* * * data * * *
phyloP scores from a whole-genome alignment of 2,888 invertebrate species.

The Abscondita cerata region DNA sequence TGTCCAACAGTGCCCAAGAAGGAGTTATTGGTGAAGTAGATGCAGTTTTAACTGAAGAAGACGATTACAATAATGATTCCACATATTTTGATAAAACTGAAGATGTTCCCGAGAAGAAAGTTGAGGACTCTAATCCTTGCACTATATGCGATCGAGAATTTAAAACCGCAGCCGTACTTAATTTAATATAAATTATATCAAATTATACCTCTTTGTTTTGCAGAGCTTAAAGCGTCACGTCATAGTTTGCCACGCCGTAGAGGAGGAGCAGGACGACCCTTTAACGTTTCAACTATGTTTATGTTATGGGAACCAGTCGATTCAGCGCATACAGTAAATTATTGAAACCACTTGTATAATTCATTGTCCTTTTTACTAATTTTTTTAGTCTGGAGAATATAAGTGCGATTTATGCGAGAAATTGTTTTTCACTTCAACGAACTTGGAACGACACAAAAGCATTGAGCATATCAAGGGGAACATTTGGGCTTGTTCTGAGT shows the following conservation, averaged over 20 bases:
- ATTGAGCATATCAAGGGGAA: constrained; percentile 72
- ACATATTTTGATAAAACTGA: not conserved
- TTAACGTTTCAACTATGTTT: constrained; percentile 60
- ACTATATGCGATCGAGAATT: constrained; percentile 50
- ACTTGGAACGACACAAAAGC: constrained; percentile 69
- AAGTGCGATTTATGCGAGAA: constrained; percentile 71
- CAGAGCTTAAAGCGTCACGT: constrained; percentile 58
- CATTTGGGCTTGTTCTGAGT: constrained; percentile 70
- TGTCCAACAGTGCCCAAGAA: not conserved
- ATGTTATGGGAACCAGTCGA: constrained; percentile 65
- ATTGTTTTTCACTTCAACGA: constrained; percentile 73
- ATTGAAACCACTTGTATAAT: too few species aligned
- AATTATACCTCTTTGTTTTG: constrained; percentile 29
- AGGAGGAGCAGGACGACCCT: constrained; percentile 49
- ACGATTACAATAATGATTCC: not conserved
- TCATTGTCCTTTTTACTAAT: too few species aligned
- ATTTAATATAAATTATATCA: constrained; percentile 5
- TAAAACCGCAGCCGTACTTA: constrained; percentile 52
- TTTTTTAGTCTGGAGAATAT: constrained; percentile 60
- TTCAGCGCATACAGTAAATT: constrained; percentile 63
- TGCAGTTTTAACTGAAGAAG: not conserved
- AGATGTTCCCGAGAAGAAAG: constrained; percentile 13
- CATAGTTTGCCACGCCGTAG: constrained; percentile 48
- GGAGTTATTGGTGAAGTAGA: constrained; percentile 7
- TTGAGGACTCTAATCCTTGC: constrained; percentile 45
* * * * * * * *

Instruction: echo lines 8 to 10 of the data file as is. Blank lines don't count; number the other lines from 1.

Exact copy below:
- AAGTGCGATTTATGCGAGAA: constrained; percentile 71
- CAGAGCTTAAAGCGTCACGT: constrained; percentile 58
- CATTTGGGCTTGTTCTGAGT: constrained; percentile 70